[2] In re Neurontin marketing and sales practices litigation. Civil Action No. 04- cv-10739-PBS. 2011 WL 3852254. August 31, 2011.

[3] Vedula SS, Bero L, Scherer RW, Dickerson K. Outcome reporting in industry- sponsored trials of gabapentin for off-label uses. N Engl J Med. 2009;361(20):1963-1971.

[4] Petersen M. Whistle-blower says marketers broke the rules to push a drug. New York Times. March 14, 2002. http://www.nytimes.com/2002/03/14/business/whistle-blower-says-marketers- broke-the-rules-to-push-a-drug.html?pagewanted=all. Accessed July 6, 2016.

[5] In re Neurontin marketing and sales practices litigation. Civil Action No. 04- cv-10739-PBS. 2011 WL 3852254. August 31, 2011.

[6] UpToDate. Gabapentin: Drug information (Lexicomp). Accessed June 14, 2016.

[7] Parke-Davis. Label: gabapentin (NEURONTIN). September 2015. https://dailymed.nlm.nih.gov/dailymed/getFile.cfm?setid=ee9ad9ed-6d9f-4ee1-9d7f- cfad438df388&type=pdf&name=ee9ad9ed-6d9f-4ee1-9d7f-cfad438df388. Accessed July 6, 2016.

[8] In re Neurontin marketing and sales practices litigation. Civil Action No. 04-cv-10739-PBS. 2011 WL 3852254. August 31, 2011.

[9] United States of America ex rel David Franklin v. Pfizer, (AMENDED COMPLAINT). Civil Action No. 96- 11651-PBS (undated). https://www.citizen.org/sites/default/files/1638attach.pdf. Accessed July 6, 2016.

[10] XenoPort Inc. Label: gabapentin enacarbil, extended release (HORIZANT). July 2013. https://dailymed.nlm.nih.gov/dailymed/getFile.cfm?setid=4c486fc7-c8c4-4c6c-b30c- 366dabaeaadd&type=pdf&name=4c486fc7-c8c4-4c6c-b30c-366dabaeaadd. Accessed July 6, 2016.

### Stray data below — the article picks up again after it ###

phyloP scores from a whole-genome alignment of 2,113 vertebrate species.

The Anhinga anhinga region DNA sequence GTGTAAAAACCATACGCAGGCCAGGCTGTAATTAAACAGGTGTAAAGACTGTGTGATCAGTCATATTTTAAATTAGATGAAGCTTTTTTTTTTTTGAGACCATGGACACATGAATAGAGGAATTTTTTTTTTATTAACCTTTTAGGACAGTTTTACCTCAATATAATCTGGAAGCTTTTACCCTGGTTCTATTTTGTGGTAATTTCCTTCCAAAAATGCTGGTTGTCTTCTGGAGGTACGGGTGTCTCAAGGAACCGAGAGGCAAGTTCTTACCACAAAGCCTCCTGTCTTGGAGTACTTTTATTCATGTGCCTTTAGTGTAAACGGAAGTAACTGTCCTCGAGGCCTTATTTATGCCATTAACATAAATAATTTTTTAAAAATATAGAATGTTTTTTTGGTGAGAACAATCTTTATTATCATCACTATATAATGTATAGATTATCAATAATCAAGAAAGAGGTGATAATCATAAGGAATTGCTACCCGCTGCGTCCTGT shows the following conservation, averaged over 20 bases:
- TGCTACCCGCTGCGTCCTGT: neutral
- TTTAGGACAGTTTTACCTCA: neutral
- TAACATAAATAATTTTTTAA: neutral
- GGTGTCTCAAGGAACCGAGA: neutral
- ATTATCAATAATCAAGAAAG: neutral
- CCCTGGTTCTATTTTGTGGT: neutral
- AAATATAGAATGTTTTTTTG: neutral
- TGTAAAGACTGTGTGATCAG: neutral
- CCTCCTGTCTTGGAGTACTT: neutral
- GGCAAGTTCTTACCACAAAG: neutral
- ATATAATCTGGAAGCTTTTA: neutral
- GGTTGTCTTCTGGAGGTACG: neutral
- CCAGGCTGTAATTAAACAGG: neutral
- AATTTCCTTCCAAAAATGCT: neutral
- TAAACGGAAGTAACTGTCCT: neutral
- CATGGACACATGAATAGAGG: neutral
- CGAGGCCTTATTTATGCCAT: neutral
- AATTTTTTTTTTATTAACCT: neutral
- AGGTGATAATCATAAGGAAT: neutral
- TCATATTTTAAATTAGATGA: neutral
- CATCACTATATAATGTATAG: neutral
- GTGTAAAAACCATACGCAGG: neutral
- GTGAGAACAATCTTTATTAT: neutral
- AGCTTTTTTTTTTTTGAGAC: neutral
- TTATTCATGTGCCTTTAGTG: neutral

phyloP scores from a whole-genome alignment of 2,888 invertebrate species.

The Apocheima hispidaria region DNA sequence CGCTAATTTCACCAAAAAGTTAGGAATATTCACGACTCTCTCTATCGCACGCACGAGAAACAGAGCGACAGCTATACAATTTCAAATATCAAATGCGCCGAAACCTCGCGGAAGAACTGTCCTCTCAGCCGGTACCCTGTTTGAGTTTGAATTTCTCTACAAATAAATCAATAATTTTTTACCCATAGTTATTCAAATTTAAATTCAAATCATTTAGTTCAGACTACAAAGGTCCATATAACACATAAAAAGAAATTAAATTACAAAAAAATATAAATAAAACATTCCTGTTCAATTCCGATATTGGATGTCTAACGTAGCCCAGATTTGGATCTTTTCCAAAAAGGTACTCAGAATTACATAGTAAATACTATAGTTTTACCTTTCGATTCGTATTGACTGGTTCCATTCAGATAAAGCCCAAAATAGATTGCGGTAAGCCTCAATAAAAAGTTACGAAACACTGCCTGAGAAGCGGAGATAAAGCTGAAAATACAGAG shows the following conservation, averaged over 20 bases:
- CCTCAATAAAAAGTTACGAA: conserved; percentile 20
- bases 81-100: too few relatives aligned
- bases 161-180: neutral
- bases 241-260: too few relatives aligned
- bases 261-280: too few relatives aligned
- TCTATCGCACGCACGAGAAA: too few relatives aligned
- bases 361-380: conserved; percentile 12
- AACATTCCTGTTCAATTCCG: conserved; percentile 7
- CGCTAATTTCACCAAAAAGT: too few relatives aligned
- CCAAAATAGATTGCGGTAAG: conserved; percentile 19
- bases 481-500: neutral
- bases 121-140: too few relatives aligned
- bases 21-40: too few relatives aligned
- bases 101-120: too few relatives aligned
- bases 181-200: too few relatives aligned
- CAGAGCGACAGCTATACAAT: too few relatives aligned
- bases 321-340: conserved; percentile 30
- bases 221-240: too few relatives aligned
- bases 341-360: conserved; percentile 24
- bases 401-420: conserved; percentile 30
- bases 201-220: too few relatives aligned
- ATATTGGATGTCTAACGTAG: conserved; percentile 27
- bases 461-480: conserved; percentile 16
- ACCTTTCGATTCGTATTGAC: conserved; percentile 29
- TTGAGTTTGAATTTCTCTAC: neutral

[11] Parke-Davis. Label: gabapentin (NEURONTIN). September 2015. https://dailymed.nlm.nih.gov/dailymed/getFile.cfm?setid=ee9ad9ed-6d9f-4ee1-9d7f- cfad438df388&type=pdf&name=ee9ad9ed-6d9f-4ee1-9d7f-cfad438df388. Accessed July 6, 2016.

[12] Depomed, Inc. Label: gabapentin (GRALISE). September 2015. https://dailymed.nlm.nih.gov/dailymed/getFile.cfm?setid=7d12b4e9-ed44-43c0-9e46- f6c195300f03&type=pdf&name=7d12b4e9-ed44-43c0-9e46-f6c195300f03. Accessed June 20, 2016.

[13] Food and Drug Administration. Medical Review(s): Gabapentin enacarbil (HORIZANT). April 5, 2011. http://www.accessdata.fda.gov/drugsatfda_docs/nda/2011/022399Orig1s000MedR.pdf. Accessed July 7, 2016.

[14] Food and Drug Administration. Medical Review(s): gabapentin (NEURONTIN). May 24, 2002. http://www.accessdata.fda.gov/drugsatfda_docs/nda/2002/21-397.pdf_Neurontin_Medr_P1.pdf. Accessed July 7, 2016.

[15] Zhang L, Rainka M, Freeman R, et al. A randomized, double-blind, placebo-controlled trial to assess the efficacy and safety of gabapentin enacarbil in subjects with neuropathic pain associated with postherpetic neuralgia (PXN110748). J Pain. 2013;14(6):590-603.

[16] Food and Drug Administration. Medical Review(s): gabapentin extended release (GRALISE). December 7, 2010.http://www.accessdata.fda.gov/drugsatfda_docs/nda/2011/022544Orig1s000MedR.pdf. Accessed July 7, 2016.